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Re: Peshitta confluence with the GreekTR/Byzantine

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  • Daniel Buck
    ... are for people that can t follow the Greek. There s just no market among those people to read all the variants of all the manuscripts. Nearly everyone who
    Message 1 of 11 , Jul 10, 2007
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      --- In textualcriticism@yahoogroups.com, "Jovial" <jovial@...> wrote:

      > Because real scholars don't use English. . . . English translations
      are for people that can't follow the Greek.
      There's just no market among those people to read all the variants of
      all the manuscripts. Nearly everyone who CARES about the differences
      between specific manuscripts will study the languages involved.<

      To better participate in discussion here, I procured Tov's Textual
      Criticism of the Hebrew Bible--widely regarded as the authority. I've
      slowly been working my way through it, and just learning to read it
      with comprehension is an education in itself. Of course it contains
      many Hebrew quotations, not always translated; but it also uses a
      fair amount of Latin, much of which passes for English to anyone with
      an unabridged dictionary. But note, this work is an ENGLISH
      translation of the Hebrew original. Where are the "real scholars" to
      provide a market for 2nd and 3rd editions of the Hebrew? And why are
      the ENGLISH editions considered the standard, if they are so
      elementary as to be of no use to 'real scholars'?

      I could--and I have--comment on certain textual questions in as much
      detail as Tov does, using nothing but the English language to do so.

      >Nearly everyone who CARES about the differences between specific
      manuscripts will study the languages involved.<

      Which I am certainly doing. And it is the availability of ENGLISH
      resource books that allows me to do so. Meanwhile, Tov's original
      Hebrew edition remains all but useless to me, and I'm certainly not
      going to waste my money buying it--nor to I eagerly await the day
      when my level of Hebrew comprehension rises to the point that I can
      imbibe the hidden wisdom contained there and nowhere else.

      >You can be certain that the Greek text of . . . almost any other
      specific manuscript will outsell an English translation of it by a
      wide margin because English only readers just aren't in a position to
      do this type of comparisons. There's just no market for it.<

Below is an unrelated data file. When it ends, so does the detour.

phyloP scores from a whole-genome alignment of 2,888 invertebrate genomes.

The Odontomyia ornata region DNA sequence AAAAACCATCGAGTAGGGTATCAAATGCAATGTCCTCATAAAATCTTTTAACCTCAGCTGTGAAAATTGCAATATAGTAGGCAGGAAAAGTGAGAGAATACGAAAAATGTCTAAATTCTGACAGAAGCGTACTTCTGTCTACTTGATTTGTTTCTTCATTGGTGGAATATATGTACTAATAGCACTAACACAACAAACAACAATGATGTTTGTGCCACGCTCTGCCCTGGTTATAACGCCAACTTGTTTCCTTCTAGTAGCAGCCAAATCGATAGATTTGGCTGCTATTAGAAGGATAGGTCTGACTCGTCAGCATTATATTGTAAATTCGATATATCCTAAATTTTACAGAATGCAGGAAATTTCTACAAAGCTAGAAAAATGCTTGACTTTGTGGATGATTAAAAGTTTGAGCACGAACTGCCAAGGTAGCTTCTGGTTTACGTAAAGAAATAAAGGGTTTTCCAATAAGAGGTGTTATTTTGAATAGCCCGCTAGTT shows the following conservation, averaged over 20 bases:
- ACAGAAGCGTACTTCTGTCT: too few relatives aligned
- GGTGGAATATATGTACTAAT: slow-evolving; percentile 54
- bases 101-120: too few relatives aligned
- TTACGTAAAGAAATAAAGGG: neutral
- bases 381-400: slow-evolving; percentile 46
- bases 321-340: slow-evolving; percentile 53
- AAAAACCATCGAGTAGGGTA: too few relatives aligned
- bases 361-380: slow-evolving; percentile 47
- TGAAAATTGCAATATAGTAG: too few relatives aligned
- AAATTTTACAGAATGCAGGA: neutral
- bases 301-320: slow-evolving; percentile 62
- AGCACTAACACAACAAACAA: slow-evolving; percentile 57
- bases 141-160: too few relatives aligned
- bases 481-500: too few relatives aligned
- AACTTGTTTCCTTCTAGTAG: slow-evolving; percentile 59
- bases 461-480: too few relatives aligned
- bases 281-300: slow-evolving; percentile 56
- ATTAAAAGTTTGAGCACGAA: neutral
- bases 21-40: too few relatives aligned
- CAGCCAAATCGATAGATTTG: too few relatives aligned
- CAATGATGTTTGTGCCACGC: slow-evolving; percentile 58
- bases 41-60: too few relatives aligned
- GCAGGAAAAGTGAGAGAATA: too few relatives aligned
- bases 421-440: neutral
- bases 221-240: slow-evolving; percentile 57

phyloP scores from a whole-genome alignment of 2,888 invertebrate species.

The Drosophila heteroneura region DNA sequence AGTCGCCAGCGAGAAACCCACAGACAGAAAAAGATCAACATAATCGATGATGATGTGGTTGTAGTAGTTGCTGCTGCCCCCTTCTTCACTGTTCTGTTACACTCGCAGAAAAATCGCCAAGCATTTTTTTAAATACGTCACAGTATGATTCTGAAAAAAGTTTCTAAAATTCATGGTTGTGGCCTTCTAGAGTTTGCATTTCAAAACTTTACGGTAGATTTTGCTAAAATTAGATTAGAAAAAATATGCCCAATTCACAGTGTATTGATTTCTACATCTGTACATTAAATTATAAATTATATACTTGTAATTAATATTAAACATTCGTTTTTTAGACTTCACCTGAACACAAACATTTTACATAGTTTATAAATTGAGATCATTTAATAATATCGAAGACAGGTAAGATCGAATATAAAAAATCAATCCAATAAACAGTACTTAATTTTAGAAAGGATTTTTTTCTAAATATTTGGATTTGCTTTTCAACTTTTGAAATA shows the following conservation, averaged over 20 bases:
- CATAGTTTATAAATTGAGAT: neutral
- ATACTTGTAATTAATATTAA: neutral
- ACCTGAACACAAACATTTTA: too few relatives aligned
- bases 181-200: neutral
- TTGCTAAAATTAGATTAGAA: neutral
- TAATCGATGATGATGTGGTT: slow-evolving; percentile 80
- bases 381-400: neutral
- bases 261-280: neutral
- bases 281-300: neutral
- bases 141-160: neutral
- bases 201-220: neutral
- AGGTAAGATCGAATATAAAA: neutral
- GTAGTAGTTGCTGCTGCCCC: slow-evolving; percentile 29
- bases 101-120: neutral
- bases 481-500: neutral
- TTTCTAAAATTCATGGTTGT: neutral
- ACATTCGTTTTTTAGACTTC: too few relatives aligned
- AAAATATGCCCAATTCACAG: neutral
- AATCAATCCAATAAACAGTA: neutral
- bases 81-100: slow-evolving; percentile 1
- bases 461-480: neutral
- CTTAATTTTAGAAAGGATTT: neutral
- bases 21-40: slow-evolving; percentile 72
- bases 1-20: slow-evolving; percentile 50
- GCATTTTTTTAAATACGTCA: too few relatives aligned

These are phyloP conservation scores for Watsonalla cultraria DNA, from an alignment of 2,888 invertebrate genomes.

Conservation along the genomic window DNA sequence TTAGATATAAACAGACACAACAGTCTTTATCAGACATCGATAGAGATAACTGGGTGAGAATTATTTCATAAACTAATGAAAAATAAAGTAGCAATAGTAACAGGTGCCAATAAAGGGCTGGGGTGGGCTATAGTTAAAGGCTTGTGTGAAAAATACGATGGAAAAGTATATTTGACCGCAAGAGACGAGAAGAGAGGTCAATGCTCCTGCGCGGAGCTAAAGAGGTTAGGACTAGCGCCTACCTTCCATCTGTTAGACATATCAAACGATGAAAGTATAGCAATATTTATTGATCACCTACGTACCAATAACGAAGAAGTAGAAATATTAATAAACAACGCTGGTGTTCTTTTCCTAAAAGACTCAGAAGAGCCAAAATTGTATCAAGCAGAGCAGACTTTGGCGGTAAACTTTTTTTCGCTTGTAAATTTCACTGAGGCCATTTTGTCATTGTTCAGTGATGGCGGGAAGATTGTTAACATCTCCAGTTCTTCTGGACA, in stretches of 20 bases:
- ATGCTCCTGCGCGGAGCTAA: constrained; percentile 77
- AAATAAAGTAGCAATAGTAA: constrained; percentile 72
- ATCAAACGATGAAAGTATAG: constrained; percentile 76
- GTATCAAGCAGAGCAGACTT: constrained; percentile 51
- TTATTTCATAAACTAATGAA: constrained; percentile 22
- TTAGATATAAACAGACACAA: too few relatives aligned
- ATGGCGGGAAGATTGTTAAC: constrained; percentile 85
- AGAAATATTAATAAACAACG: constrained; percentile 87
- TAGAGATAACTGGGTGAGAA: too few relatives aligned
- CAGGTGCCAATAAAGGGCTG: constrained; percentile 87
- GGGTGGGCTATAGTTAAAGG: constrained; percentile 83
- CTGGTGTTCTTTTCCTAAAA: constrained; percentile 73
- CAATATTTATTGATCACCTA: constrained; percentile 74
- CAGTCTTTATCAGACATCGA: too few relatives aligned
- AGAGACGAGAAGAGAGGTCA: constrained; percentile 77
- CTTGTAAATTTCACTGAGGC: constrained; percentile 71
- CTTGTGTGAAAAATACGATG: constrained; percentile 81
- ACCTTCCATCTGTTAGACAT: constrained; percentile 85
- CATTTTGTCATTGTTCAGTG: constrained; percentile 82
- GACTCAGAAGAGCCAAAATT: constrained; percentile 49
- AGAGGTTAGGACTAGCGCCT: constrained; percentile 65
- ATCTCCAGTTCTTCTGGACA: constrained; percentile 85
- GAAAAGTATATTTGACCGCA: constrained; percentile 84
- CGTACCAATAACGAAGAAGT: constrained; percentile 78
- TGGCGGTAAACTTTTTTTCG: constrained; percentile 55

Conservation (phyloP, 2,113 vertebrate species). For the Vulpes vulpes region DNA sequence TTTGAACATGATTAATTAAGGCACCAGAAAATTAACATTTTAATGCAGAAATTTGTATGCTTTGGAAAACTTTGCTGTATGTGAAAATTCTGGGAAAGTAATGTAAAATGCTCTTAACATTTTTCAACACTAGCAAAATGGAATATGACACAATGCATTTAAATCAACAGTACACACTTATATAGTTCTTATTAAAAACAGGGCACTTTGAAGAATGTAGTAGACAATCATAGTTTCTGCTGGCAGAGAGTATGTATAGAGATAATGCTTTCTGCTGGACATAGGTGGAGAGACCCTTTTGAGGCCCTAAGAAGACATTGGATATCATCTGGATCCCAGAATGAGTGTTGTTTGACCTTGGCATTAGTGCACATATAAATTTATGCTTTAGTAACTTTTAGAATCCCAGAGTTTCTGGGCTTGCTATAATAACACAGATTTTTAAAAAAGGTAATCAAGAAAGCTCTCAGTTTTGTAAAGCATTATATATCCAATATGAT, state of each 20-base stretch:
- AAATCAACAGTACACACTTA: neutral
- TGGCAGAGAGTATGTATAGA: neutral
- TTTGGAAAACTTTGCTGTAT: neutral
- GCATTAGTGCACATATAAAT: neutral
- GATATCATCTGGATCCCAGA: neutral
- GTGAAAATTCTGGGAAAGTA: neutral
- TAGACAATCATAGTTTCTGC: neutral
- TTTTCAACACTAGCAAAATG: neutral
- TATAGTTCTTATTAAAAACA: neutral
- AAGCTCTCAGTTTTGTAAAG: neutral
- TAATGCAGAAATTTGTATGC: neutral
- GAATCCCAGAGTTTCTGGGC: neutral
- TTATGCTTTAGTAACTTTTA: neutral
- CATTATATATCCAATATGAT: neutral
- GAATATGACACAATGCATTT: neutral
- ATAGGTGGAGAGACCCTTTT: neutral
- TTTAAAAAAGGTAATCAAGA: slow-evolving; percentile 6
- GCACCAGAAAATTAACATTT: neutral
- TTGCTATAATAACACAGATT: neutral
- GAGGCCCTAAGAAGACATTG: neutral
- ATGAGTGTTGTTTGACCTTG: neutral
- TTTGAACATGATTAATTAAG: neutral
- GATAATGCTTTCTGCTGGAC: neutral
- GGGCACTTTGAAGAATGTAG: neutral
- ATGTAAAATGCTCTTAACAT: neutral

Not always. I have read many websites containing the full text of the
      Didache in English and only a couple bothered to include the Greek
      text. Or how many of us own a full set of the Apocrypha, or the Ante-
      Nicine Fathers--in Greek & Latin only? A full translation goes a long
      way toward determining the true character of a mss. Those who holler
      loudest against full disclosure often have the most to hide.

      More to the topic, the development of the Peshitta and Byzantine text
      has now been pushed back to the middle of the 4th century--say, a
      couple weeks after the completion of 01 and 03. What no one has
      adequately accounted for though, is the reason for the missing books
      at the end; no Byzantine exemplar would be so lacking.

      But Vaticanus is.

      Daniel
    • Robert Mossotti
      It seems an inapposite analogy to suggest that: Reading Tov / Didache / Ante-Nicene Fathers / Apocrypha, in English, is EQUIVALENT TO comparing variants among
      Message 2 of 11 , Jul 11, 2007
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        It seems an inapposite analogy to suggest that:
         
        Reading Tov / Didache / Ante-Nicene Fathers / Apocrypha, in English, is EQUIVALENT TO comparing variants among manuscripts of differing ancient languages to get at the "original text" after the translation of those manuscripts into English.
         
        If Tov / Didache / Ante-Nicene Fathers / Apocrypha had each been written in autographs that are no longer available to us, and all we had were manuscripts in different ancient languages written centuries later, and your task was NOT MERELY TO READ THEM (as you point out many people do to their profit), but also to try and determine the content of the autographs on which our surviving manuscripts were based, then you might have an appropriate analogy.  Or if your interlocutors were arguing against the mere reading of a translation of Vaticanus or some such online, then your argument would also seem to be more to the point.